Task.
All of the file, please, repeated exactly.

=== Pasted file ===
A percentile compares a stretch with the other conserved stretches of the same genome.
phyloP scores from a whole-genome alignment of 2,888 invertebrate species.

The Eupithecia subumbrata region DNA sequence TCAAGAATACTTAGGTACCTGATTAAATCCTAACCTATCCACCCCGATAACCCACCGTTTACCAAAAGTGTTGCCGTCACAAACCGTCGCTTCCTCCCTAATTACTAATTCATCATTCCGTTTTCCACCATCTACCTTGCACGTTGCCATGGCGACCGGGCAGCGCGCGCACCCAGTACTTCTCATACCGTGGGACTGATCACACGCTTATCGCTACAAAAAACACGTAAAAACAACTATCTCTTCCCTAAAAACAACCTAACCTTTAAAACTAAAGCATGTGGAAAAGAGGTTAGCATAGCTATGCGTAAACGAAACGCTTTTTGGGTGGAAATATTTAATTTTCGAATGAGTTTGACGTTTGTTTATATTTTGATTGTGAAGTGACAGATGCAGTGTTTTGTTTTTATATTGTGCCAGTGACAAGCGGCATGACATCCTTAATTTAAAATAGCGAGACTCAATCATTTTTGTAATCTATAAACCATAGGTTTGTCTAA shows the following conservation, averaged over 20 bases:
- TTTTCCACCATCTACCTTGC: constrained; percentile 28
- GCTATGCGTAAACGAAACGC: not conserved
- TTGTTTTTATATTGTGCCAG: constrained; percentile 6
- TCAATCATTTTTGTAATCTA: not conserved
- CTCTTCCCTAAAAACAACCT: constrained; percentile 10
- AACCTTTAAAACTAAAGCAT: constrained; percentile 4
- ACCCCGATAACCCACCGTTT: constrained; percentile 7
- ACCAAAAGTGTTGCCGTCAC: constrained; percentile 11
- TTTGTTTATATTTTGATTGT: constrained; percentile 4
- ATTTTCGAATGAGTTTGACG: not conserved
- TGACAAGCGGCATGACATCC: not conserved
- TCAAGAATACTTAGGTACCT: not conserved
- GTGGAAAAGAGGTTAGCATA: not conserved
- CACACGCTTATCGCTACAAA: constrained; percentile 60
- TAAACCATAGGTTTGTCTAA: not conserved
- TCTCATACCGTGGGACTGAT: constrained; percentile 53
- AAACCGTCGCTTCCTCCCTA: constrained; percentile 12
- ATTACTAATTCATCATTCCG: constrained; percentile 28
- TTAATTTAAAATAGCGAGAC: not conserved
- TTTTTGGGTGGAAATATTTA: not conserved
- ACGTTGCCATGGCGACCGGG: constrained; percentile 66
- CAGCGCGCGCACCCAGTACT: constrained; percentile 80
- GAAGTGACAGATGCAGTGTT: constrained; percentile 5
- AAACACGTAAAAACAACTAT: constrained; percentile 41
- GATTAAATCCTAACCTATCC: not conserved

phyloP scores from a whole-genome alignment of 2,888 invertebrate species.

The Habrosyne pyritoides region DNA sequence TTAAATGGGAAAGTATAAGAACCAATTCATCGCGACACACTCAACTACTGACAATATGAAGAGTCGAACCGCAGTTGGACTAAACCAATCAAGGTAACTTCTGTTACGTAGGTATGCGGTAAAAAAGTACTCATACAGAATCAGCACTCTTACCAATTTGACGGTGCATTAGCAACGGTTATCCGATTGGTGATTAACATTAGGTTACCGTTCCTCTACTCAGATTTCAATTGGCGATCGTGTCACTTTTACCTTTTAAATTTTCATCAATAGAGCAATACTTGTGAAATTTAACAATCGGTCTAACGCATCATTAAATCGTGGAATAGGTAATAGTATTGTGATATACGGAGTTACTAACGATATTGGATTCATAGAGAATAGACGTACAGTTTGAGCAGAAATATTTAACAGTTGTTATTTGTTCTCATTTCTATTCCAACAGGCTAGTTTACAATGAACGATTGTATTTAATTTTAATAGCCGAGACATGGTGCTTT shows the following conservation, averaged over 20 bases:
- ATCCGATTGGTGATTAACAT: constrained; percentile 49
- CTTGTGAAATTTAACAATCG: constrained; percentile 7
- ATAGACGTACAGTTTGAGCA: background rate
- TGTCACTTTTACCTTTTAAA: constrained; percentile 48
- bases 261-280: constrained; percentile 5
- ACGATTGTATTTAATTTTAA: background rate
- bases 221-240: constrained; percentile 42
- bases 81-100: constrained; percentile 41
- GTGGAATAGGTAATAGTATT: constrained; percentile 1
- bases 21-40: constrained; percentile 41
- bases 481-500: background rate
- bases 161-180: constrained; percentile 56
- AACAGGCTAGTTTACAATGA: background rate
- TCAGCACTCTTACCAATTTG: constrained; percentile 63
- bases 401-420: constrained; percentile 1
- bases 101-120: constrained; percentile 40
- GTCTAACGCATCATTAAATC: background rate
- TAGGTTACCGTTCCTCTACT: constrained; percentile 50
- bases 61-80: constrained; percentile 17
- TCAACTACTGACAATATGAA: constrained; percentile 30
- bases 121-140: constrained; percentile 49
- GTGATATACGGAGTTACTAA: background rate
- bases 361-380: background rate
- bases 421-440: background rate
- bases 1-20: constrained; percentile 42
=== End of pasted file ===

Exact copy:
A percentile compares a stretch with the other conserved stretches of the same genome.
phyloP scores from a whole-genome alignment of 2,888 invertebrate species.

The Eupithecia subumbrata region DNA sequence TCAAGAATACTTAGGTACCTGATTAAATCCTAACCTATCCACCCCGATAACCCACCGTTTACCAAAAGTGTTGCCGTCACAAACCGTCGCTTCCTCCCTAATTACTAATTCATCATTCCGTTTTCCACCATCTACCTTGCACGTTGCCATGGCGACCGGGCAGCGCGCGCACCCAGTACTTCTCATACCGTGGGACTGATCACACGCTTATCGCTACAAAAAACACGTAAAAACAACTATCTCTTCCCTAAAAACAACCTAACCTTTAAAACTAAAGCATGTGGAAAAGAGGTTAGCATAGCTATGCGTAAACGAAACGCTTTTTGGGTGGAAATATTTAATTTTCGAATGAGTTTGACGTTTGTTTATATTTTGATTGTGAAGTGACAGATGCAGTGTTTTGTTTTTATATTGTGCCAGTGACAAGCGGCATGACATCCTTAATTTAAAATAGCGAGACTCAATCATTTTTGTAATCTATAAACCATAGGTTTGTCTAA shows the following conservation, averaged over 20 bases:
- TTTTCCACCATCTACCTTGC: constrained; percentile 28
- GCTATGCGTAAACGAAACGC: not conserved
- TTGTTTTTATATTGTGCCAG: constrained; percentile 6
- TCAATCATTTTTGTAATCTA: not conserved
- CTCTTCCCTAAAAACAACCT: constrained; percentile 10
- AACCTTTAAAACTAAAGCAT: constrained; percentile 4
- ACCCCGATAACCCACCGTTT: constrained; percentile 7
- ACCAAAAGTGTTGCCGTCAC: constrained; percentile 11
- TTTGTTTATATTTTGATTGT: constrained; percentile 4
- ATTTTCGAATGAGTTTGACG: not conserved
- TGACAAGCGGCATGACATCC: not conserved
- TCAAGAATACTTAGGTACCT: not conserved
- GTGGAAAAGAGGTTAGCATA: not conserved
- CACACGCTTATCGCTACAAA: constrained; percentile 60
- TAAACCATAGGTTTGTCTAA: not conserved
- TCTCATACCGTGGGACTGAT: constrained; percentile 53
- AAACCGTCGCTTCCTCCCTA: constrained; percentile 12
- ATTACTAATTCATCATTCCG: constrained; percentile 28
- TTAATTTAAAATAGCGAGAC: not conserved
- TTTTTGGGTGGAAATATTTA: not conserved
- ACGTTGCCATGGCGACCGGG: constrained; percentile 66
- CAGCGCGCGCACCCAGTACT: constrained; percentile 80
- GAAGTGACAGATGCAGTGTT: constrained; percentile 5
- AAACACGTAAAAACAACTAT: constrained; percentile 41
- GATTAAATCCTAACCTATCC: not conserved

phyloP scores from a whole-genome alignment of 2,888 invertebrate species.

The Habrosyne pyritoides region DNA sequence TTAAATGGGAAAGTATAAGAACCAATTCATCGCGACACACTCAACTACTGACAATATGAAGAGTCGAACCGCAGTTGGACTAAACCAATCAAGGTAACTTCTGTTACGTAGGTATGCGGTAAAAAAGTACTCATACAGAATCAGCACTCTTACCAATTTGACGGTGCATTAGCAACGGTTATCCGATTGGTGATTAACATTAGGTTACCGTTCCTCTACTCAGATTTCAATTGGCGATCGTGTCACTTTTACCTTTTAAATTTTCATCAATAGAGCAATACTTGTGAAATTTAACAATCGGTCTAACGCATCATTAAATCGTGGAATAGGTAATAGTATTGTGATATACGGAGTTACTAACGATATTGGATTCATAGAGAATAGACGTACAGTTTGAGCAGAAATATTTAACAGTTGTTATTTGTTCTCATTTCTATTCCAACAGGCTAGTTTACAATGAACGATTGTATTTAATTTTAATAGCCGAGACATGGTGCTTT shows the following conservation, averaged over 20 bases:
- ATCCGATTGGTGATTAACAT: constrained; percentile 49
- CTTGTGAAATTTAACAATCG: constrained; percentile 7
- ATAGACGTACAGTTTGAGCA: background rate
- TGTCACTTTTACCTTTTAAA: constrained; percentile 48
- bases 261-280: constrained; percentile 5
- ACGATTGTATTTAATTTTAA: background rate
- bases 221-240: constrained; percentile 42
- bases 81-100: constrained; percentile 41
- GTGGAATAGGTAATAGTATT: constrained; percentile 1
- bases 21-40: constrained; percentile 41
- bases 481-500: background rate
- bases 161-180: constrained; percentile 56
- AACAGGCTAGTTTACAATGA: background rate
- TCAGCACTCTTACCAATTTG: constrained; percentile 63
- bases 401-420: constrained; percentile 1
- bases 101-120: constrained; percentile 40
- GTCTAACGCATCATTAAATC: background rate
- TAGGTTACCGTTCCTCTACT: constrained; percentile 50
- bases 61-80: constrained; percentile 17
- TCAACTACTGACAATATGAA: constrained; percentile 30
- bases 121-140: constrained; percentile 49
- GTGATATACGGAGTTACTAA: background rate
- bases 361-380: background rate
- bases 421-440: background rate
- bases 1-20: constrained; percentile 42